The model developed here demonstrates that, for the purposes of simulating a cohort of individual patients with CAP over the course of their illness, a purely empiric strategy based entirely on the data available can reproduce the cohort-level characteristics of the data, yet provide direct and continuous information on the clinical condition of each individual progressing through the model. Such an approach can enhance the ability of investigators to develop clinically detailed and realistic simulation models for trial design, protocol development, and cost-effectiveness analysis. For example, one could use the model to predict the potential mortality and length of stay effect (and therefore effect size for a sample size calculation) of therapies designed to improve the function of various organs by simulating the effect of a discontinuous improvement in some component of the SOFA score. Simulation models have been commonly used in cost-effectiveness analysis, and the ability to recreate individual patient histories allows more detailed analysis of the source of costs in such models. Most of the examples of the use of individual simulation models are from other diseases [16, 17], but we are building a platform to conduct such analyses in patients with sepsis. Furthermore, we and others have used these specific empiric techniques to address transplantation policy questions [18, 19].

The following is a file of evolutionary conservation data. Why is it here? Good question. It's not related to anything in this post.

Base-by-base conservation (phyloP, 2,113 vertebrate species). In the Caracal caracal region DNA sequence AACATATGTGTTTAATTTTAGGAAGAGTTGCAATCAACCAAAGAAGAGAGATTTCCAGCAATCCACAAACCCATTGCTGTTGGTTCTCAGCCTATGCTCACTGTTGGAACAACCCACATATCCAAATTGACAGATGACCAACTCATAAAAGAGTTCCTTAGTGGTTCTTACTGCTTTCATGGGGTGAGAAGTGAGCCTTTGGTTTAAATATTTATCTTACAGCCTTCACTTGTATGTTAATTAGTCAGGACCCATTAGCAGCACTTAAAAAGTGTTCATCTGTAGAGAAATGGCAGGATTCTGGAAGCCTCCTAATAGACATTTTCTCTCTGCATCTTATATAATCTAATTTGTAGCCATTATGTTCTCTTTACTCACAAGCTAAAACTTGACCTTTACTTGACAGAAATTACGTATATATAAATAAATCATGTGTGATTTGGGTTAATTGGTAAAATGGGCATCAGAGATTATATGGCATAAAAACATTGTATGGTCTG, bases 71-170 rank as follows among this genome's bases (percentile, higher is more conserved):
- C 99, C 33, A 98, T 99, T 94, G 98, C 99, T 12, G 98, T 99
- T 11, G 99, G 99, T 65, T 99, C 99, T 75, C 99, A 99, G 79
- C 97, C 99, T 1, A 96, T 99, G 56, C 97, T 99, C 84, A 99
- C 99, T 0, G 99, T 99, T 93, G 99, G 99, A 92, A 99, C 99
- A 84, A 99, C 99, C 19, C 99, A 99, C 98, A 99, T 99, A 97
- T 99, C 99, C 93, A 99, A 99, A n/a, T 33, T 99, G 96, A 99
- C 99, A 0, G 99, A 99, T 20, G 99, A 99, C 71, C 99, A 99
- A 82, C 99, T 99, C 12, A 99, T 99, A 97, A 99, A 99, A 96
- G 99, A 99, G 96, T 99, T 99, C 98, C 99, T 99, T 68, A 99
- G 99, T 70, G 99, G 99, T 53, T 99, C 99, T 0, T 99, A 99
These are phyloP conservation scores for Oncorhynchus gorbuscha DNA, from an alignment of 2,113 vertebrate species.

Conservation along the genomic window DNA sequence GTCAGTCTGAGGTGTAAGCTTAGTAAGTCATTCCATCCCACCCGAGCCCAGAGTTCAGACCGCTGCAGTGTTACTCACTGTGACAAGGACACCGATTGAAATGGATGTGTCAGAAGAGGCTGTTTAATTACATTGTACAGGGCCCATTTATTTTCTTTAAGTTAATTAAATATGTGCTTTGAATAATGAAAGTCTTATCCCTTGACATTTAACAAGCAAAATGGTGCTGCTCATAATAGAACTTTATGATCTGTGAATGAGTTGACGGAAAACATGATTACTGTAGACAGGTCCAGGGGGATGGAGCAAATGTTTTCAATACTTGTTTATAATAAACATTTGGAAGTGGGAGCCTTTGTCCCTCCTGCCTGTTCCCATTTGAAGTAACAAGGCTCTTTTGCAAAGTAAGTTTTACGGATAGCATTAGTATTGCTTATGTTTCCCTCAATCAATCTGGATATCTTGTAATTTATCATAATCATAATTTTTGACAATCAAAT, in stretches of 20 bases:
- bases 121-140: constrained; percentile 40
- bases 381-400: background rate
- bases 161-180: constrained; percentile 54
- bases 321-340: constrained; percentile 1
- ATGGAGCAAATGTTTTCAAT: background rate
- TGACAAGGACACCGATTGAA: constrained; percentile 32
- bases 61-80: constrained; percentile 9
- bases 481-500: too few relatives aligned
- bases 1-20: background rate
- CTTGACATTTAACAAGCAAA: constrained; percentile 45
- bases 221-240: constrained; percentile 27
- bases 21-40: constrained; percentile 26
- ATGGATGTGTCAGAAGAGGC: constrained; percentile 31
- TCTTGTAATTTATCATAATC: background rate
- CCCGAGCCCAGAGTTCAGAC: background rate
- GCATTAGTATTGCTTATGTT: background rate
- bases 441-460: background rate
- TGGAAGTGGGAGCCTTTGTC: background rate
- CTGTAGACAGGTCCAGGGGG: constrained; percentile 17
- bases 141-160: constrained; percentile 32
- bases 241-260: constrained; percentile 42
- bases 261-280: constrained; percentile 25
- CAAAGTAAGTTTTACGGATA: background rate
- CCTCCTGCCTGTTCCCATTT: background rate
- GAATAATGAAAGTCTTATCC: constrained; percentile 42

In future work we will extend the clinical description of patients to include more complex combinations of laboratory tests, physiologic state variables (blood pressure, pulse, among others), and genetic predispositions (presence or absence of certain polymorphisms) to represent more faithfully the clinical richness and complexity of patients with sepsis and organ failure.


We used data from a large, multicenter study to develop a dynamic microsimulation model to predict disease progression in patients with pneumonia-related sepsis. The model is able to predict hospital discharges, in-hospital deaths, and serial SOFA scores of patients with sepsis, and it supports the assertion that the duration of disease is a critical factor in predicting the outcomes of sepsis.

Key messages

  • An empirically based simulation model can represent the clinical course and outcomes in sepsis, and reproduce severity of illness over time.

  • The duration of illness is more important than the immediate acute change in illness in predicting future outcomes.